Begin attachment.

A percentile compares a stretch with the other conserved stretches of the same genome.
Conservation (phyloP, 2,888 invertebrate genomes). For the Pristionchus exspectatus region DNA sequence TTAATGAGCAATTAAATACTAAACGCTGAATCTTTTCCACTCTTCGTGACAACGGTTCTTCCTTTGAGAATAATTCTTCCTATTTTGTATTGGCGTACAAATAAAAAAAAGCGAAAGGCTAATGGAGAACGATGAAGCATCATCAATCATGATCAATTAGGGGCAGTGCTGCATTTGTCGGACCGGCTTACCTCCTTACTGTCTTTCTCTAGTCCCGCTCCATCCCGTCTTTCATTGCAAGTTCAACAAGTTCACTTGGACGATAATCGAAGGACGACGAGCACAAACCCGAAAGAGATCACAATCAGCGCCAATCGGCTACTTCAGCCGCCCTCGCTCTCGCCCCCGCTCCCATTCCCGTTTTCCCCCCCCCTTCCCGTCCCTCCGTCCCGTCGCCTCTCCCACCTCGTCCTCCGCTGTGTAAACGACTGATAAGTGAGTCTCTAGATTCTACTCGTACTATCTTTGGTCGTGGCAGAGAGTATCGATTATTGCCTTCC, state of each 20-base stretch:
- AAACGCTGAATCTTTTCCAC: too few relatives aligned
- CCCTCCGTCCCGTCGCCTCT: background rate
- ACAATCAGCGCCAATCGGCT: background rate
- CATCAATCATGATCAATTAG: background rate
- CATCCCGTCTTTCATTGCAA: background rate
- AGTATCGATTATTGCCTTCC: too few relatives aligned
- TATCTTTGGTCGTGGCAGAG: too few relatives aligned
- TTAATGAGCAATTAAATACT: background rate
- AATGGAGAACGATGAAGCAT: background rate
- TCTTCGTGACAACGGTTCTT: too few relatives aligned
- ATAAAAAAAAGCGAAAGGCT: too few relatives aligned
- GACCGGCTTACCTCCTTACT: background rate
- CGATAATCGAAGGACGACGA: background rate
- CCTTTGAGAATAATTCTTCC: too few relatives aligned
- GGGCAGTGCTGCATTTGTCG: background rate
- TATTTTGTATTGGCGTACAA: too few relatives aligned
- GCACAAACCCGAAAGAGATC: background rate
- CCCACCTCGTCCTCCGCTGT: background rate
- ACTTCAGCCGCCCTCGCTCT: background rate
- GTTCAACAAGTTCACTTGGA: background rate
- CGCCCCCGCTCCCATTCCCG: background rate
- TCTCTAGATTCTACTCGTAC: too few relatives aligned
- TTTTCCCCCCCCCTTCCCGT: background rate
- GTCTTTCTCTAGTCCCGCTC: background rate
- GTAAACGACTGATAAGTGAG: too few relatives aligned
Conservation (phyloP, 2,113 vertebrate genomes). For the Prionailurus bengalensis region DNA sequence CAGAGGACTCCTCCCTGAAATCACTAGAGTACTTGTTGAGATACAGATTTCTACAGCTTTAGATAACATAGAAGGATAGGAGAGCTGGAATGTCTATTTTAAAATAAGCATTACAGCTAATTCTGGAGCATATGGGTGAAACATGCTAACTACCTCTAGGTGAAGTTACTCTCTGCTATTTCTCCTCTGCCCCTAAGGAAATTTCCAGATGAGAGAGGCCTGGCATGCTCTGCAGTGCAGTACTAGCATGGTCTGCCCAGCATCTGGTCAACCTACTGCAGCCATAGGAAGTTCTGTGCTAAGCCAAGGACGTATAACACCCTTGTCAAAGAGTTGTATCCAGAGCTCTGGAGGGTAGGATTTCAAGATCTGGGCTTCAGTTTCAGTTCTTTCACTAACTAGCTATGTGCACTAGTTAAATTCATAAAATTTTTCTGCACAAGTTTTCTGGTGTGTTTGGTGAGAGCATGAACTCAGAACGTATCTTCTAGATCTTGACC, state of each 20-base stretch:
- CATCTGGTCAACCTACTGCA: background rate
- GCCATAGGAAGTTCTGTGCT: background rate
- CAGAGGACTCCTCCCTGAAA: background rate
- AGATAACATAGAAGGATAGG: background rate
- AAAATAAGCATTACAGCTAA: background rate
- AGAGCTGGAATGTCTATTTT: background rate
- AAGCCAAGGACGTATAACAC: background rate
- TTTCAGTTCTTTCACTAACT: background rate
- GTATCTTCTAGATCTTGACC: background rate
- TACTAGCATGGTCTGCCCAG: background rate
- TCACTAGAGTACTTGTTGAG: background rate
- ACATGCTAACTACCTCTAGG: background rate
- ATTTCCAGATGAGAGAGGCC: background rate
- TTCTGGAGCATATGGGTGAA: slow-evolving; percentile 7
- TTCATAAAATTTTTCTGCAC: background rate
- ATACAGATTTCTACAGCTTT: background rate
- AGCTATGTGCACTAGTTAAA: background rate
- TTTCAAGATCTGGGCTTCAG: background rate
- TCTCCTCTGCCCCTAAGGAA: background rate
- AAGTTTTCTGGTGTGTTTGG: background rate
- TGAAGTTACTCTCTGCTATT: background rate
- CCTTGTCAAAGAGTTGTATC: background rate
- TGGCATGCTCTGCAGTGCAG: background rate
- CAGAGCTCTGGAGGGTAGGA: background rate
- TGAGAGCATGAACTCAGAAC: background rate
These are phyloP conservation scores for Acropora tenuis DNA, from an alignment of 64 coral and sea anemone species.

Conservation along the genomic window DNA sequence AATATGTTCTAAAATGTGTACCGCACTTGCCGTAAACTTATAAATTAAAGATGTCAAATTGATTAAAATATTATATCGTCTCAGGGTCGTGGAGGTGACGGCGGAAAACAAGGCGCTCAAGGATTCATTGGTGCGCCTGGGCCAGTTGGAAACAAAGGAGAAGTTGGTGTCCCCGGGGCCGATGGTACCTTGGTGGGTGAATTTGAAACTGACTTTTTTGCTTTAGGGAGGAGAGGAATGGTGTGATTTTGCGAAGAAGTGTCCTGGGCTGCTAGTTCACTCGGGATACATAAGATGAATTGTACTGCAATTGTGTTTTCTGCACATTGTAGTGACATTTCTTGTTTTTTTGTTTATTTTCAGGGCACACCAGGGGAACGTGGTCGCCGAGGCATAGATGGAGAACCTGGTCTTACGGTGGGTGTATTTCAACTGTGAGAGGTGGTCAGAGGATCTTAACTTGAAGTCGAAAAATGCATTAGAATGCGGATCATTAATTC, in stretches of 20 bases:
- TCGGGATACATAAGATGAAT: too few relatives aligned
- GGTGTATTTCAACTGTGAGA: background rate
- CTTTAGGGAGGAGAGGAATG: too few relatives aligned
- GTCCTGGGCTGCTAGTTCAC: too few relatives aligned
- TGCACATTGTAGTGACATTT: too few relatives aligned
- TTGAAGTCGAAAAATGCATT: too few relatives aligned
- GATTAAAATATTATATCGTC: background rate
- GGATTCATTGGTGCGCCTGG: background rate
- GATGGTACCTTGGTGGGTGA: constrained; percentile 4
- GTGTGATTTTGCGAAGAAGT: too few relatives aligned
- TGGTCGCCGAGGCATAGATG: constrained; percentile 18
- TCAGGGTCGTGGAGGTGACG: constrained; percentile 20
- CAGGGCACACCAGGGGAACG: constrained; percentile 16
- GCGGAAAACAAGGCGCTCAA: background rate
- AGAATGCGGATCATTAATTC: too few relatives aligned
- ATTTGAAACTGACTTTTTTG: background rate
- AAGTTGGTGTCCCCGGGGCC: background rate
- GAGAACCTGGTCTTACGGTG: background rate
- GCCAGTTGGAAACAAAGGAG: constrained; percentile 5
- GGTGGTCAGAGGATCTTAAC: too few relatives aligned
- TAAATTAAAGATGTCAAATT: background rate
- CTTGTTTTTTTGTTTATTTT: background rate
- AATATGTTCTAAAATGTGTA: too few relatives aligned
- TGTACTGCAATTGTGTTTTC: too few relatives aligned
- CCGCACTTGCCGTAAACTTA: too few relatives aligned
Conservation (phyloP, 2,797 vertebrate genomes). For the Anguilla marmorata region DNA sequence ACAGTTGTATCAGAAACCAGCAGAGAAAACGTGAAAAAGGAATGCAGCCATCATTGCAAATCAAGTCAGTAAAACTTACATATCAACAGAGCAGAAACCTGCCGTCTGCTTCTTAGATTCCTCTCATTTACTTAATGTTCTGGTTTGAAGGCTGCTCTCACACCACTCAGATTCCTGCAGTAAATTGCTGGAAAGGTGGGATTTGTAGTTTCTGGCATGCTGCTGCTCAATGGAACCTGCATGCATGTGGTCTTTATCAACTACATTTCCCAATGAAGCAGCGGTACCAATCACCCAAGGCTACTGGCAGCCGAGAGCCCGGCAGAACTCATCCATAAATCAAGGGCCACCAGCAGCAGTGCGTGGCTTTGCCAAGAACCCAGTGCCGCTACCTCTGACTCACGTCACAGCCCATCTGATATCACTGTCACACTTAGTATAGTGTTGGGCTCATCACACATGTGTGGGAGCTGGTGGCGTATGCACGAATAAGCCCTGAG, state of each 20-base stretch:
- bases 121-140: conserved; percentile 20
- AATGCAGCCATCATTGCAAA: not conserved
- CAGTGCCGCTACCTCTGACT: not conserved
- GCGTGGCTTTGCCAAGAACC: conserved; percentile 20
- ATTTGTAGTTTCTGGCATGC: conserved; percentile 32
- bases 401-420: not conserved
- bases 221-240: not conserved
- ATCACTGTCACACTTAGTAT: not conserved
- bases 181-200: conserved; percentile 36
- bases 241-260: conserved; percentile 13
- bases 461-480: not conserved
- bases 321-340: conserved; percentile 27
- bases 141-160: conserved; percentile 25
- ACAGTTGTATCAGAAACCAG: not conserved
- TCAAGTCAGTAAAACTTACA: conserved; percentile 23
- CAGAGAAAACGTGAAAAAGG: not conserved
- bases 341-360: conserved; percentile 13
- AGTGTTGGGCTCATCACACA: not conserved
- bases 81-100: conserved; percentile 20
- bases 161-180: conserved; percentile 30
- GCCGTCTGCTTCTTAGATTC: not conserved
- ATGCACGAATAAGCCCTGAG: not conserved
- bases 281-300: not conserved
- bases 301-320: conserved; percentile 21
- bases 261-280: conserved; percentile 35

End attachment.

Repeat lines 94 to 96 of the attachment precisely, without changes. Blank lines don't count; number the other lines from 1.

- bases 141-160: conserved; percentile 25
- ACAGTTGTATCAGAAACCAG: not conserved
- TCAAGTCAGTAAAACTTACA: conserved; percentile 23